How One Song Forced Ma$e to Leave Harlem

02.27.14 4 years ago 26 Comments

baby maine mase harlem

Words By Preezy Da Kid

In the latter half of the ’90s, Harlem’s Ma$e could do no wrong. He signed with Diddy and murdered just about every track he made an appearance on, causing little debate as to who the game’s hottest rookie was, especially after his classic debut album, Harlem World, dropped. While fans ate it up (it went four-times platinum), according to urban lore one disgruntled listener was less than pleased and caused a world of trouble for the young Bad Boy emcee.

Baby Maine, a Uptown hustler (and also Max B’s cousin) from Harlem’s Lincoln Houses, befriended Ma$e during Ma$e’s rise. Maine served as a respected ally and allowed Ma$e the ability to roam the ‘hood with relative ease. But things turned sour after Ma$e, known for lyrics detailing his lady thievery, snatched a cookie from the wrong jar: Baby Maine’s.

On the track “Jealous Guys,” an ode to those envious fellas in his old ‘hood, he takes a jab at an unnamed dude, hilariously crooning:

“Now would you be mad if I gave back your girl
Or would it still be a problem with the entire Harlem World
At first you were singing that she was your ex
But you was ready to kill me when you found out we had sex
When I came and told you the deal
You wouldn’t admit how you feel
Now you know your girl love me
Why can’t you just let it be.”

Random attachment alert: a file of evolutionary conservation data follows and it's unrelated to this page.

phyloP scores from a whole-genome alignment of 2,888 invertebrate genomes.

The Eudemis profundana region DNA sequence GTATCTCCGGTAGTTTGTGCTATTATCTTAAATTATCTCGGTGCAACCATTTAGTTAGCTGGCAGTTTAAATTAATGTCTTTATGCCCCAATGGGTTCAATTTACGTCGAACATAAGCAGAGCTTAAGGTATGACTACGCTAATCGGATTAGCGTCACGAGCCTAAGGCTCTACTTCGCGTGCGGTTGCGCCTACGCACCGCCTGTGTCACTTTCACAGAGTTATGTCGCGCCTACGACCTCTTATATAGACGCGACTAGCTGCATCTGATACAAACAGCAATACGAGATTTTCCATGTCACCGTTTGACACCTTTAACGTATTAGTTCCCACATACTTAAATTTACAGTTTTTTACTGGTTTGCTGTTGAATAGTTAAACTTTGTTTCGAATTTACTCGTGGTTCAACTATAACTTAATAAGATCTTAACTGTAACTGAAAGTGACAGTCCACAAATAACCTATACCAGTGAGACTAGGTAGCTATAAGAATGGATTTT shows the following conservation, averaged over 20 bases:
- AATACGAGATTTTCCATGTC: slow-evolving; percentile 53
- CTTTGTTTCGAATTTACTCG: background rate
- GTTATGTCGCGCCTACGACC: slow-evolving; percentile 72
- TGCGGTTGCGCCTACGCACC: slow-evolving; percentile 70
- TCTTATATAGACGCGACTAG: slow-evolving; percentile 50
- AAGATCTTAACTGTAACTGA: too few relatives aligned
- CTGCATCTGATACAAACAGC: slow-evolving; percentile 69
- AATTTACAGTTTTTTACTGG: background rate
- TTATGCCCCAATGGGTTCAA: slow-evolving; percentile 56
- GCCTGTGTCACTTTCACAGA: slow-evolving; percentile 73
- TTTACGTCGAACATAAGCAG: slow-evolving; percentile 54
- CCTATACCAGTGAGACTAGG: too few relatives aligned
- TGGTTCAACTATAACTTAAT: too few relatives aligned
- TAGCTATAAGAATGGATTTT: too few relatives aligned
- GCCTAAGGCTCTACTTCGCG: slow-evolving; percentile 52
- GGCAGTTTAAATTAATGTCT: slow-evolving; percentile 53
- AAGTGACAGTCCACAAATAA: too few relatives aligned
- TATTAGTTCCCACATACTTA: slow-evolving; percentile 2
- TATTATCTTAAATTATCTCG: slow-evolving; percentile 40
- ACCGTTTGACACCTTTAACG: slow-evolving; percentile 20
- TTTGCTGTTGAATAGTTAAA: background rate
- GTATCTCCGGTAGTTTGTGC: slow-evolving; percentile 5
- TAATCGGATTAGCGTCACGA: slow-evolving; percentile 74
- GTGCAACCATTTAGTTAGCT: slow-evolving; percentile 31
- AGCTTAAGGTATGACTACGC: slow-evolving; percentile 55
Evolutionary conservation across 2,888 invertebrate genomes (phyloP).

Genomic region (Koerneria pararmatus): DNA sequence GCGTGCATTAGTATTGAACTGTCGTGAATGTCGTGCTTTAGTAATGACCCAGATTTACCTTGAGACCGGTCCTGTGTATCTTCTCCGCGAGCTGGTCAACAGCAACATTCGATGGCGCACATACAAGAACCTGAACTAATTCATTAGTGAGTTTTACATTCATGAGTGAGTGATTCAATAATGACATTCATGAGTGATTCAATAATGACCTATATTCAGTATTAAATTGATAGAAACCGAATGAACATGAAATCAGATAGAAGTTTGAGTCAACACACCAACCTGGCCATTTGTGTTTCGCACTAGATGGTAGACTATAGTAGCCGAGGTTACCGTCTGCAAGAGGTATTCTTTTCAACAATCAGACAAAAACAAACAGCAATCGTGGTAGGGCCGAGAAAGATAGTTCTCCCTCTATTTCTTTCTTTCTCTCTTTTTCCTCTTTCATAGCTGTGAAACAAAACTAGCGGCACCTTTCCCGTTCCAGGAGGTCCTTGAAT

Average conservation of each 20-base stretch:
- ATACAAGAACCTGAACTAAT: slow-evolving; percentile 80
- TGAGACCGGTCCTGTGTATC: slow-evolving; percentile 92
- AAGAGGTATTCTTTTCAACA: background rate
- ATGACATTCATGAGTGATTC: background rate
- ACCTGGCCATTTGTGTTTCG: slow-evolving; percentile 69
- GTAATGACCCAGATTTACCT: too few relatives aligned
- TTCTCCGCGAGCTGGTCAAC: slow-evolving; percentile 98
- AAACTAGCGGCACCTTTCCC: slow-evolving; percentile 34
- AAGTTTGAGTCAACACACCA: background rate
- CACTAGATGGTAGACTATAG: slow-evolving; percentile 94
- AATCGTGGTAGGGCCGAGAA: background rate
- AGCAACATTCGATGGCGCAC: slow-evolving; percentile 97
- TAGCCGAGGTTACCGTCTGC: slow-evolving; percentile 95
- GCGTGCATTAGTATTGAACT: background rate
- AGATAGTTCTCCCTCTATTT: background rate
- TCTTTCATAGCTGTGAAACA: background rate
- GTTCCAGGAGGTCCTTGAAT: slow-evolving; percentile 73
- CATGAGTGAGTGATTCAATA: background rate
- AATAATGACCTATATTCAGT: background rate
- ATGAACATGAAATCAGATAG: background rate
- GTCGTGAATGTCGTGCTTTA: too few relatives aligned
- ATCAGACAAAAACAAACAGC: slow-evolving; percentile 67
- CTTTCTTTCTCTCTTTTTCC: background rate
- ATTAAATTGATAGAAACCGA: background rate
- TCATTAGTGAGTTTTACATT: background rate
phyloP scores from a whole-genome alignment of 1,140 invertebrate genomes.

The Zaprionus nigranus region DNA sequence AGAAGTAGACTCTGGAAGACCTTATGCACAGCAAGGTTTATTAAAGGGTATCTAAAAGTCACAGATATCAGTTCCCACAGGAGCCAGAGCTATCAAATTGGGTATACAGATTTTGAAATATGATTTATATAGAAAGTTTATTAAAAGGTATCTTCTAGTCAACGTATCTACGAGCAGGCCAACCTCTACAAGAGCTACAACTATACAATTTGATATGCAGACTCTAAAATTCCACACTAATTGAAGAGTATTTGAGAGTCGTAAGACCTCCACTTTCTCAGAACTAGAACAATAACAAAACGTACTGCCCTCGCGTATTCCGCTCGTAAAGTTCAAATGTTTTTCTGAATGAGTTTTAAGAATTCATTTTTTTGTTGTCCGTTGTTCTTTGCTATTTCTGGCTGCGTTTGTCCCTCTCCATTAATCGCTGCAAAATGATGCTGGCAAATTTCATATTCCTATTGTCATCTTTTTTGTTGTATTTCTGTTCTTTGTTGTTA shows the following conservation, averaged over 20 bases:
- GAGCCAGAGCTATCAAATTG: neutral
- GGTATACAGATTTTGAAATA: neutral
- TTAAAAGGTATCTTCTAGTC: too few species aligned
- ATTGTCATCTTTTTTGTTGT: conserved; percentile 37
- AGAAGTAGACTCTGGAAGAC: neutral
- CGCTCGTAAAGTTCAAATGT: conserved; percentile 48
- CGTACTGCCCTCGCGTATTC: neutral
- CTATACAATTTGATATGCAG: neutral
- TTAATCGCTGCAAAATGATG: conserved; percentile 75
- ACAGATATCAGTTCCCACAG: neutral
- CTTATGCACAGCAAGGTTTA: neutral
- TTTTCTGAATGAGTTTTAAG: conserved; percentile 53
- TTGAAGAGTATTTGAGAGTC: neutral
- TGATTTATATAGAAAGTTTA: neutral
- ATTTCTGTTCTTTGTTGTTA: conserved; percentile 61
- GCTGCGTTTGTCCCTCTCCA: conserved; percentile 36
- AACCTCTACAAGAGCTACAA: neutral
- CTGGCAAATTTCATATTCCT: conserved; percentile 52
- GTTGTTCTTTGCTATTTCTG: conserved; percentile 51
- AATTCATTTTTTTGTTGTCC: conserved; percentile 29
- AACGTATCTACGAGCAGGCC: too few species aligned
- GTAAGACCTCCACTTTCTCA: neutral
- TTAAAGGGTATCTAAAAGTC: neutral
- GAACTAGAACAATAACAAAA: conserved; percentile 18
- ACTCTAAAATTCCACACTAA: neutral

To the general public those lines were just entertaining. But people in the know attributed it as a shot at Maine, whose baby’s mother allegedly had relations with the local rap star. Maine, who had a thirst for catching wreck, took it as disrespectful and let the ‘hood know that it was “open season” on Ma$e and his affiliates.

Soon after, Maine robbed a member of Ma$e’s All Out Crew for his chain during a basketball tournament, intending to terrorize the rapper. Ma$e attempted to squash the beef, but Maine, from Harlem’s east side, started beefing with Ma$e’s guys on the west side, deciding to make an example out of the star. That continued pressure allegedly caused Ma$e to flee to Atlanta out of fear.

As the beef with the other side continued for Maine (he was eventually murdered as a result), Ma$e began to have a change of heart about the rap game. He abruptly announced his retirement prior to the release of his second album, crediting a new-found spiritual purpose as the reason. Time has made those claims seem disingenuous at best*, but if he had consulted with God before alluding to philandering with a gangster’s wife in a song, maybe he could have kept spreading the Harlem World gospel.

* — It seems pretty convenient to continue a rap career now that the dude who scared you sh*t-less is out the picture.

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